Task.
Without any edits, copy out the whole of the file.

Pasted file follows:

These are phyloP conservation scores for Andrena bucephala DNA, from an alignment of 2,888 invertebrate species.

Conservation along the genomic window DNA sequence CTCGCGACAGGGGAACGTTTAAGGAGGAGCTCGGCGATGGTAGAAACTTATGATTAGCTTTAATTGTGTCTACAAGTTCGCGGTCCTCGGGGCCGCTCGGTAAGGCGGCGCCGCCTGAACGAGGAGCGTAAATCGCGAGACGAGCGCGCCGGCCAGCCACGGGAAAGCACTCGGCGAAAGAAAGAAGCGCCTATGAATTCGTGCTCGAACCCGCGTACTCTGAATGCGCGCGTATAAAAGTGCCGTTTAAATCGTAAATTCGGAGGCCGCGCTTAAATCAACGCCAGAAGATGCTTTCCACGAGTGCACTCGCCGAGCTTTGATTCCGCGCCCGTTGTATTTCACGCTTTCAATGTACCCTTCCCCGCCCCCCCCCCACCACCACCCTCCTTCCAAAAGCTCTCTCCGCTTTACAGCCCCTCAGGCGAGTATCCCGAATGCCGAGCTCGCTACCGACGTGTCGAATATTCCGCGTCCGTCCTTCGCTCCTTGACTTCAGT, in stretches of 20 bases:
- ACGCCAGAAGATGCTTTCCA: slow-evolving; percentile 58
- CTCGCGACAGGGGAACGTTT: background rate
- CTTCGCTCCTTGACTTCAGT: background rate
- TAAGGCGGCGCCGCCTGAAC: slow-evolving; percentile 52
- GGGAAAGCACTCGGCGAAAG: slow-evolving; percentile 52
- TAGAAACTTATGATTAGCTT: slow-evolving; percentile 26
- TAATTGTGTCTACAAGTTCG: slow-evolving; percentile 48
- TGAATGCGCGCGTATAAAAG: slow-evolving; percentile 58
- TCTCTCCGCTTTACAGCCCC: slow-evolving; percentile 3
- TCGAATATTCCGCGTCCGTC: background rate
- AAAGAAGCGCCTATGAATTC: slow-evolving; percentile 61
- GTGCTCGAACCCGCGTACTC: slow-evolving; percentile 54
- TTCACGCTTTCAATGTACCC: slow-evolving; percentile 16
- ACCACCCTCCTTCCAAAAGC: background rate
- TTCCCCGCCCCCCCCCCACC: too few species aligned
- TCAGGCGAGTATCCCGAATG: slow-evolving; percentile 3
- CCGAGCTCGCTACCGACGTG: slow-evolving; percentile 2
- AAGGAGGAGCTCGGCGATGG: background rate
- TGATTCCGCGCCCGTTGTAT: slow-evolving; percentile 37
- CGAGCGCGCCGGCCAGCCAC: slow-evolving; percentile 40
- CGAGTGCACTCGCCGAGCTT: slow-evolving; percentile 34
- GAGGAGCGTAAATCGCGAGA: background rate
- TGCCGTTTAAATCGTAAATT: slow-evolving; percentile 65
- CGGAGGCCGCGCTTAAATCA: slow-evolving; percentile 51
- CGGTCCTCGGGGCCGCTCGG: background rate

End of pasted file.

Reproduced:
These are phyloP conservation scores for Andrena bucephala DNA, from an alignment of 2,888 invertebrate species.

Conservation along the genomic window DNA sequence CTCGCGACAGGGGAACGTTTAAGGAGGAGCTCGGCGATGGTAGAAACTTATGATTAGCTTTAATTGTGTCTACAAGTTCGCGGTCCTCGGGGCCGCTCGGTAAGGCGGCGCCGCCTGAACGAGGAGCGTAAATCGCGAGACGAGCGCGCCGGCCAGCCACGGGAAAGCACTCGGCGAAAGAAAGAAGCGCCTATGAATTCGTGCTCGAACCCGCGTACTCTGAATGCGCGCGTATAAAAGTGCCGTTTAAATCGTAAATTCGGAGGCCGCGCTTAAATCAACGCCAGAAGATGCTTTCCACGAGTGCACTCGCCGAGCTTTGATTCCGCGCCCGTTGTATTTCACGCTTTCAATGTACCCTTCCCCGCCCCCCCCCCACCACCACCCTCCTTCCAAAAGCTCTCTCCGCTTTACAGCCCCTCAGGCGAGTATCCCGAATGCCGAGCTCGCTACCGACGTGTCGAATATTCCGCGTCCGTCCTTCGCTCCTTGACTTCAGT, in stretches of 20 bases:
- ACGCCAGAAGATGCTTTCCA: slow-evolving; percentile 58
- CTCGCGACAGGGGAACGTTT: background rate
- CTTCGCTCCTTGACTTCAGT: background rate
- TAAGGCGGCGCCGCCTGAAC: slow-evolving; percentile 52
- GGGAAAGCACTCGGCGAAAG: slow-evolving; percentile 52
- TAGAAACTTATGATTAGCTT: slow-evolving; percentile 26
- TAATTGTGTCTACAAGTTCG: slow-evolving; percentile 48
- TGAATGCGCGCGTATAAAAG: slow-evolving; percentile 58
- TCTCTCCGCTTTACAGCCCC: slow-evolving; percentile 3
- TCGAATATTCCGCGTCCGTC: background rate
- AAAGAAGCGCCTATGAATTC: slow-evolving; percentile 61
- GTGCTCGAACCCGCGTACTC: slow-evolving; percentile 54
- TTCACGCTTTCAATGTACCC: slow-evolving; percentile 16
- ACCACCCTCCTTCCAAAAGC: background rate
- TTCCCCGCCCCCCCCCCACC: too few species aligned
- TCAGGCGAGTATCCCGAATG: slow-evolving; percentile 3
- CCGAGCTCGCTACCGACGTG: slow-evolving; percentile 2
- AAGGAGGAGCTCGGCGATGG: background rate
- TGATTCCGCGCCCGTTGTAT: slow-evolving; percentile 37
- CGAGCGCGCCGGCCAGCCAC: slow-evolving; percentile 40
- CGAGTGCACTCGCCGAGCTT: slow-evolving; percentile 34
- GAGGAGCGTAAATCGCGAGA: background rate
- TGCCGTTTAAATCGTAAATT: slow-evolving; percentile 65
- CGGAGGCCGCGCTTAAATCA: slow-evolving; percentile 51
- CGGTCCTCGGGGCCGCTCGG: background rate